And what happens to this debt as the Fed buys it up? It ends up in the Fed’s portfolio, and the Fed mostly pays for it by using newly created dollars. Along with mortgage securities, government debt makes up most of the Fed’s assets, and since 2008, the central bank has increased its total assets from under $1 trillion dollars to over $8 trillion. That’s trillions of new dollars flooding either into the banking system or the larger economy.
For years, of course, the Fed has pretended that it will reverse the trend and begin selling off its assets—and in the process remove these dollars from the economy. But clearly the Fed has been too afraid of what this would do to asset prices and interest rates.
Rather, it is increasingly clear that the Fed’s purchases of these assets are really a monetization of debt. Through this process, the Fed is turning this government debt into dollars, and the result is monetary inflation. That means asset price inflation—which we’ve clearly already seen in real estate and stock prices—and it often means consumer price inflation, which we’re now beginning to see in food prices, gas prices, and elsewhere.
This certainly isn’t a new trick. Just as we must look back to the Second World War to find similarly huge increases in government spending, the Second World War also provides an earlier example of this debt "monetization" scheme.
David Stockman describes the situation in his book The Great Deformation:
[During the war] the Federal Reserve became the financing arm of the warfare state. Making short shrift of any pretense of fed independence, Treasury Secretary Henry Morgenthau simply decreed that interest rates on the federal debt would be “pegged.” …
Obviously the only way to enforce this peg was for the nation’s central bank to purchase any and all treasury paper that did not find a private sector bid at or below the pegged yields. Accordingly, the Fed soon became a huge buyer of Treasury securities, thereby “monetizing” federal debt on a scale never before imagined.
This follows a textbook scheme that central banks have used during many wars and crises.
Joe Salerno describes this mechanism in his essay “War and the Money Machine”:
Under modern conditions, inflationary financing of war involves a government “monetizing” its debt by selling securities, directly or indirectly, to the central bank. The funds thus obtained are then spent on the items necessary to equip and sustain the armed forces of the nation.
But the money need not be spent on armed forces, of course. It can be spent on anything, such as bailouts and "stimulus." The possibilities are endless, and the scheme can be used for any type of perceived emergency. But the mechanism is the same.
Now, most of the time in the past, this was considered a very radical thing to do, but it’s now standard operating procedure in this alliance between Congress and the Fed. You want huge deficits? Call in the central bank.
The Fed has apparently been more than happy to oblige. As noted by David Wessel at Brookings, the Fed is definitely doing its part.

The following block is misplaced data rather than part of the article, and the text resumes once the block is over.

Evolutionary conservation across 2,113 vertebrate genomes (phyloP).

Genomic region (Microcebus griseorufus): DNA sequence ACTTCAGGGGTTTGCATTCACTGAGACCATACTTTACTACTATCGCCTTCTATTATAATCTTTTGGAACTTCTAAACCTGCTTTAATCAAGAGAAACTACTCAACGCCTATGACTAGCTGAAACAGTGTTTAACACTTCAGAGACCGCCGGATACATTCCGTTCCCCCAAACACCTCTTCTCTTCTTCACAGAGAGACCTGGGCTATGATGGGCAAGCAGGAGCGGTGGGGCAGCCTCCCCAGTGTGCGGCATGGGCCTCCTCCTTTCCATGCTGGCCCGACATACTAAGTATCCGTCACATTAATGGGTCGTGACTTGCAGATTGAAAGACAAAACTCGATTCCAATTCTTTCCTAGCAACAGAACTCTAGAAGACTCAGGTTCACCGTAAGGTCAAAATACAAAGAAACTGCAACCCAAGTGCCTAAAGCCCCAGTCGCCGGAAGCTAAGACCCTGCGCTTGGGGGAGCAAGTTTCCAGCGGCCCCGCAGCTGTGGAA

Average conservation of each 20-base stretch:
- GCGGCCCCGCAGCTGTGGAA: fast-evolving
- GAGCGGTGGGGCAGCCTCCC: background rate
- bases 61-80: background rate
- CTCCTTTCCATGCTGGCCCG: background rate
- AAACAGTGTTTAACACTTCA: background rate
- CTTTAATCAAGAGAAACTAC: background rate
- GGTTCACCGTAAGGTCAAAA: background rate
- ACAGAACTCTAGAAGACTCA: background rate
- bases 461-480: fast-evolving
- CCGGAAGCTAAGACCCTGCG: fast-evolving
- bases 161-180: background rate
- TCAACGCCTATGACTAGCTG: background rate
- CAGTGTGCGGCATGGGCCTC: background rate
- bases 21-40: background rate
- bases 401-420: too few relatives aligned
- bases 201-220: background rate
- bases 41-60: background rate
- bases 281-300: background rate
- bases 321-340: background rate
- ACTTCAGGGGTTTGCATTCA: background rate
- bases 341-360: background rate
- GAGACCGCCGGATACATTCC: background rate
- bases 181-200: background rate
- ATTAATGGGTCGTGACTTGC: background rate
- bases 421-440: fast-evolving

Between mid-March and late June 2020, the Treasury’s total borrowing rose by about $2.9 trillion, and the Fed’s holdings of U.S. Treasury debt rose by about $1.6 trillion. In 2010, the Fed held about 10% of all Treasury debt outstanding; today it holds more than 20%.
And, as noted by the Committee for a Responsible Federal Budget in May 2020,
Since the crisis began, neither domestic nor foreign holdings of debt have increased significantly. Instead, the Federal Reserve has sharply increased its ownership of U.S. debt…. In fact, the Federal Reserve has indirectly purchased nearly all new debt issued since the recent crisis began.
Another estimate concluded the Fed “bought 57 percent of all Treasury issuance over the past year.”
Indeed, measuring indirectly, we find that from the fourth quarter of 2019 to the fourth quarter of 2020, total public debt grew $4.5 trillion. During that same period, federal debt held by the central bank increased $2.5 trillion. That’s 55 percent of the increase in total debt. Not surprisingly, the Federal Reserve holds 24 percent of all federal debt as of the first quarter of 2021.
Of course, the Fed doesn’t need to buy 100 percent of the new debt that’s issued. There are still many factors that buoy the demand for US debt in addition to the central bank’s purchases. European regimes and China, among others, are all at least as profligate as the United States when it comes to debt and spending, and so US debt by comparison continues to look relatively stable and like a relatively safe bet.
But these other factors clearly aren’t enough to keep the interest rate paid on US debt as low as the politicians need it to be. So the central bank steps in to "help out."
Hiding the True Cost of Spending
The political benefit to the US government goes beyond just keeping interest rates low. Converting government spending into monetary inflation obscures the true cost of trillions of dollars of new spending.
Rather than raise taxes to fund spending, deficit spending is more politically feasible for policymakers, because the true costs are moved into the future, or they’re hidden behind a veil of price inflation.
Ludwig von Mises long ago noted the political importance of inflation as a means of allowing the regime to “free itself” from having to ask the taxpayers for another tax increase.
Or, as Robert Higgs puts it in Crisis and Leviathan,
Obviously, citizens will not react to the costs they bear if they are unaware of them. The possibility of driving a wedge between the actual and the publicly perceived costs creates a strong temptation for governments pursuing high-cost policies during national emergencies.
The Myth of Fed Independence
As Stockman notes, when this sort of monetization takes place, it is all the more clear that alleged “Fed independence” is a fantasy. The Fed is today a critical partner is enabling the federal government’s spending plans, and in manufacturing a politically motivated low–interest rate environment.
Economists and Fed watchers may pore over Fed documents and Fed commentary to try to figure out how the Fed views the economics of low–interest rate policy. And that surely is a factor. But the political realities are something else, and remain very much at the center of it all.